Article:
Green: Mark down optimization is not as visible. If you think about an e-tailing site, it’s not as simple to get somebody to look at a markdown area as it is in a brick-and-mortar environment. When you walk into the brick-and-mortar environment, there is signage and displays. When you are in an e-tailing environment, unless somebody specifically goes in searching for all the markdown items, it’s much more difficult to get them that information. And if you are an e-tailer, you are not necessarily going to say to the person coming in, “Hey, I’ve got some great sales,” because that could hurt your full margin sales. You know the customer has a limited pocketbook when they come in. Lead-time optimization is critical to e-tailers. In a perfect world, if you do a perfect job at lead-time optimization, then you would not have any markdowns. That’s the objective.

ECT: Supply chain management should also be a key area of focus for online retailers, according to your recent report. What are the biggest mistakes online retailers are making in the area of supply chain management?

Green: The opportunity I see in supply chain management is to improve the time between when the item is put on a container to the time it gets out of the port. This is especially true in the Far East. Once it gets to the port it can be lost for two weeks. That part of the supply chain could still use some big improvements. With e-tailers, knowing that they have inventory availability is a key part of their value proposition. The more visibility you can bring to the supply chain the better.

ECT: How can e-tailers improve that aspect of supply chain management?

Green: Any supply chain management solution can offer improvements. The problem is that people have not implemented it from a process standpoint. In other words, they typically start the management of the inventory from the time that they take title to it after it gets off the port. Technologies like RFID will help in the future. That technology is not ready for prime time yet. But we still have a lot better inventory visibility today than we did 10 years ago.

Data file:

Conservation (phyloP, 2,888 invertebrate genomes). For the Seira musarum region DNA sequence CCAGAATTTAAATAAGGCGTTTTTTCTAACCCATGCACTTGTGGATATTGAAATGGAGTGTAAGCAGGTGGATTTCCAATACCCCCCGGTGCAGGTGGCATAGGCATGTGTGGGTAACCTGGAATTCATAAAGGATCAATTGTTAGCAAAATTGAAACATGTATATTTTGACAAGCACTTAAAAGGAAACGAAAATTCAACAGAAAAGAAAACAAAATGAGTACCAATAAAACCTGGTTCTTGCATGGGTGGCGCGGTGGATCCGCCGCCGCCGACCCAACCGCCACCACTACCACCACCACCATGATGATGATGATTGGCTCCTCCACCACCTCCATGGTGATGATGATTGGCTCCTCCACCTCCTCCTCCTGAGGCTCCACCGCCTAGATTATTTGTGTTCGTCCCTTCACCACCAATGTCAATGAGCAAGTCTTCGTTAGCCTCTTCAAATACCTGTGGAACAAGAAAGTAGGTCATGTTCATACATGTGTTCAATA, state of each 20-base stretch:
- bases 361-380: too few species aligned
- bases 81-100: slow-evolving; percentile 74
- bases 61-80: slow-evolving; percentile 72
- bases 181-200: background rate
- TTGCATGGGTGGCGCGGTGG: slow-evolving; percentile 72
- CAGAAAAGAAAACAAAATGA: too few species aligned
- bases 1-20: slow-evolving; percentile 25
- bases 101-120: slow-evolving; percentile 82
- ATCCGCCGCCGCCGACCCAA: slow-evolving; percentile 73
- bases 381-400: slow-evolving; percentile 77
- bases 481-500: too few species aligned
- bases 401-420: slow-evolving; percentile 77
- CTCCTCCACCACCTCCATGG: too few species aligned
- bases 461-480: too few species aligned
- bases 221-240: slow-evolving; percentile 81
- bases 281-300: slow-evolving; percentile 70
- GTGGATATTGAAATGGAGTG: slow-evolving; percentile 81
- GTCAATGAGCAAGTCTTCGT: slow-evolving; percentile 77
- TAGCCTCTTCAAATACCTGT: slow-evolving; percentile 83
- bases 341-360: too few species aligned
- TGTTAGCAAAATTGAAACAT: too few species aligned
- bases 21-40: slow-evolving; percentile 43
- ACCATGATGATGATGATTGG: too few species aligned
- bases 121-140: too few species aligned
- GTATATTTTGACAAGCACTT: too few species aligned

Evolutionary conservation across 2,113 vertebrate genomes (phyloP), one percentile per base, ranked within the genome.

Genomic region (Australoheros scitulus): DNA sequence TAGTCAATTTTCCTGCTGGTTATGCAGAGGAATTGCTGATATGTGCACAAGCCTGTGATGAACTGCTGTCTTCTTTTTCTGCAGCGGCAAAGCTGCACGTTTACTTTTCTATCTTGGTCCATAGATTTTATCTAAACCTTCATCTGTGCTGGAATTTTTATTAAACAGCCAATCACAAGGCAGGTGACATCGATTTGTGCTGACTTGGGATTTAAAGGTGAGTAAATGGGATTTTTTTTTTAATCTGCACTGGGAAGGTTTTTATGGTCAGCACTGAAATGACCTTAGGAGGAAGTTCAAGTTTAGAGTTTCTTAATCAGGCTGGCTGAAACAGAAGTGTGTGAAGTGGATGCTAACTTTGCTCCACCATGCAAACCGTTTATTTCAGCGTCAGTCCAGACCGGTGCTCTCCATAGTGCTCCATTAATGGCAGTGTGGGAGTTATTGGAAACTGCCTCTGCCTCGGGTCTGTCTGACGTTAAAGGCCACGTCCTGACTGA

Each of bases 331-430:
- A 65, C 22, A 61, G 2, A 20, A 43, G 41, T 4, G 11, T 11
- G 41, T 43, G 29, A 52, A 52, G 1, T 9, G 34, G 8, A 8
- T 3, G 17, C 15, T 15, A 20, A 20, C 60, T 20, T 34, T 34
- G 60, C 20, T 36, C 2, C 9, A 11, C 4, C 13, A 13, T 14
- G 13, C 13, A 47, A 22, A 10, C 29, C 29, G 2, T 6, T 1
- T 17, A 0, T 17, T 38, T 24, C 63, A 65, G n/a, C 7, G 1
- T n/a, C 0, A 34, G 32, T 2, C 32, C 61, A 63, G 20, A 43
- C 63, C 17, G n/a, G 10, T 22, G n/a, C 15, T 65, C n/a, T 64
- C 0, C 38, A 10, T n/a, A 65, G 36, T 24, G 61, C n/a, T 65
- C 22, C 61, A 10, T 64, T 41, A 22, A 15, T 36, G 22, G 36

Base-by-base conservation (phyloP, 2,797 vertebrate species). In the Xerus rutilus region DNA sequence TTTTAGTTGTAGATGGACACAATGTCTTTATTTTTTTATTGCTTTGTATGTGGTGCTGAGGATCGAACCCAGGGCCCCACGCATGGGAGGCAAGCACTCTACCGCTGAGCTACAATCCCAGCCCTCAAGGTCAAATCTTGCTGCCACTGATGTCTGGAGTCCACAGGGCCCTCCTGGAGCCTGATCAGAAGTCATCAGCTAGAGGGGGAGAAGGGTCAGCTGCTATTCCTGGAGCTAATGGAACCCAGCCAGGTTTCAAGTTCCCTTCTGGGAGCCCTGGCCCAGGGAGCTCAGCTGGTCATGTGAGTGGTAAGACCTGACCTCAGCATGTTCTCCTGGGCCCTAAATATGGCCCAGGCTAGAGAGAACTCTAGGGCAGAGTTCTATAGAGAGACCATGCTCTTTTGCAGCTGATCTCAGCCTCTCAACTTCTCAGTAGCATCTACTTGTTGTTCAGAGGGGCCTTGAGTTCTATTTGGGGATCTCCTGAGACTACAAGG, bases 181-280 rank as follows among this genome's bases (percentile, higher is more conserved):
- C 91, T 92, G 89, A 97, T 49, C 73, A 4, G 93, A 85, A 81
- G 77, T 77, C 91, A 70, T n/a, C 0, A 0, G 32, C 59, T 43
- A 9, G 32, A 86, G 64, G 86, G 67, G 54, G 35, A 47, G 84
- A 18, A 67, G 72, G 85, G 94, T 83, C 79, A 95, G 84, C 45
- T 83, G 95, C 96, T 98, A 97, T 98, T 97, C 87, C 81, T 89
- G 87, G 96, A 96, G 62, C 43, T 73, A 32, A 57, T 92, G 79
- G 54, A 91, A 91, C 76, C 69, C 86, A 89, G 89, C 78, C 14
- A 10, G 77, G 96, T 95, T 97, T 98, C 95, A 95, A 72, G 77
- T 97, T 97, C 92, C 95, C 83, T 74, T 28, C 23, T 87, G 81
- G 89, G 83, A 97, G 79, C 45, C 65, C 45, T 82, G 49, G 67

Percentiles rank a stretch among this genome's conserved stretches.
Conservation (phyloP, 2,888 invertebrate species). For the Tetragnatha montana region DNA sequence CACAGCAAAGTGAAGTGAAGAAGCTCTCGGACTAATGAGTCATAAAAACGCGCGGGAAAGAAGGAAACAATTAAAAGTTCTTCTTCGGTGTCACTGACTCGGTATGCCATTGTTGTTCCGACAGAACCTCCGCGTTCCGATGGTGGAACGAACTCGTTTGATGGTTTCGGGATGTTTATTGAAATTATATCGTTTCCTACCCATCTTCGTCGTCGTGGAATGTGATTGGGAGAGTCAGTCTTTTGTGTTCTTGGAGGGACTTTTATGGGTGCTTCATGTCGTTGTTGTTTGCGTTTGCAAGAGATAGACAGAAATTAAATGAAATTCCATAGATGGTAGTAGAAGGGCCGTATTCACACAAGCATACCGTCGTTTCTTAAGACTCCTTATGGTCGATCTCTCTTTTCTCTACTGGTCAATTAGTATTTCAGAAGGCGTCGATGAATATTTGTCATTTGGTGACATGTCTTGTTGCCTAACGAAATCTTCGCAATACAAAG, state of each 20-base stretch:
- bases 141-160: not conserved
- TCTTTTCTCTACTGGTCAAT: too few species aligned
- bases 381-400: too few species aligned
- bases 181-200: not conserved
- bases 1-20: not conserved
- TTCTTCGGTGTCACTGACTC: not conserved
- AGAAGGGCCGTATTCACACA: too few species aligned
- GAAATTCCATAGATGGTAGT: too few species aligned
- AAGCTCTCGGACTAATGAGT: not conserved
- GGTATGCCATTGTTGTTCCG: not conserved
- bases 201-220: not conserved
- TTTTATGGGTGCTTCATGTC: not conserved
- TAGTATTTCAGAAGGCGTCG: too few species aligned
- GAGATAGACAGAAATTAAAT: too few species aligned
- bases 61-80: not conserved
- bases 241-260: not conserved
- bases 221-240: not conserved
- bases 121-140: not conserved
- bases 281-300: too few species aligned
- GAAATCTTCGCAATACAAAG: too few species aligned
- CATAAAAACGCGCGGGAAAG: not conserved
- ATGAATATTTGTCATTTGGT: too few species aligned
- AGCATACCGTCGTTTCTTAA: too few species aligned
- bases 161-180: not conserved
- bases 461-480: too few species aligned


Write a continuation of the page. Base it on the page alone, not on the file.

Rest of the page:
ECT: Finally, your survey points out labor force management as a key area on which online retailers should focus. What are the biggest mistakes online retailers are making in the area of labor force management?

Green: Nearly all companies in retail have an influx of shoppers during the heavy buying seasons. Of course, those shoppers go away when the consumer buying season is over. I don’t think there’s any difference between e-tailers and brick-and-mortar retailers in this regard. However, it is very expensive to on-board and off-board an employee in either environment during and after busy shopping seasons. On-boarding is everything from getting the application filed to setting up benefits to setting up work schedules — all of the things that have to happen to get an employee productive in your company. Similarly, when that employee leaves, you have to reconcile any hours that have not been paid, issue a final paycheck, terminate their benefits and all those sorts of things.

ECT: How can online retailers reduce on-boarding andoff-boarding time with technology?

Green: There are solutions — we happen to have one — that make that on-boarding and off-boarding much simpler. In a typical environment, it can take up to two weeks to on-board an employee. In a highly automated environment we can set up using technology, it can take as little as two hours.

ECT: What other technology-related issues stand out to you in regard to online shopping?

Green: Everybody is working toward the ability from a mobile standpoint for consumers to access information. When somebody asks me what is my definition of retail, I say, “It’s anything that has a counter.” Then I hold up my cell phone and say, “This is a counter.” By “counter” I mean the place that the cash register sits. Although there are some companies making strides with e-tailing on hand-held mobile devices, the technology is ahead of the ability of companies to use it right now. That’s not uncommon. Of course, security is extremely important around mobility. Obviously there’s a much different way of hacking in a mobile environment than there is in a typical e-commerce environment.

ECT: What do you think the retail store of the future looks like?

Green: The retail store of the future will reflect retailers’ investment in improving the shopping experience. There will be a combination of traditional brick-and-mortar features as well as e-tailing. Just imagine walking into a brick and mortar store, finding an item that you would like to purchase, but then discovering that the item is not available in your size or color. The next step, in the store of the future, would be that you walk over to a kiosk to scan the tag on the item. The kiosk allows you to order it immediately, thus there is an online completion to the brick-and-mortar cycle. This process will also work the other way around, so if you are shopping online, you could link to a brick-and-mortar environment in order to find the item in your ZIP code. The final step would be to pick up your purchase in the brick and mortar store. The linkage between brick and mortar shopping and e-commerce will be tighter. The online retailer of the future will also create a more enjoyable shopping experience for shoppers. For example, my current favorite shopping site includes funny anecdotes in addition to selling products. My entire family often looks at this site, without even buying anything.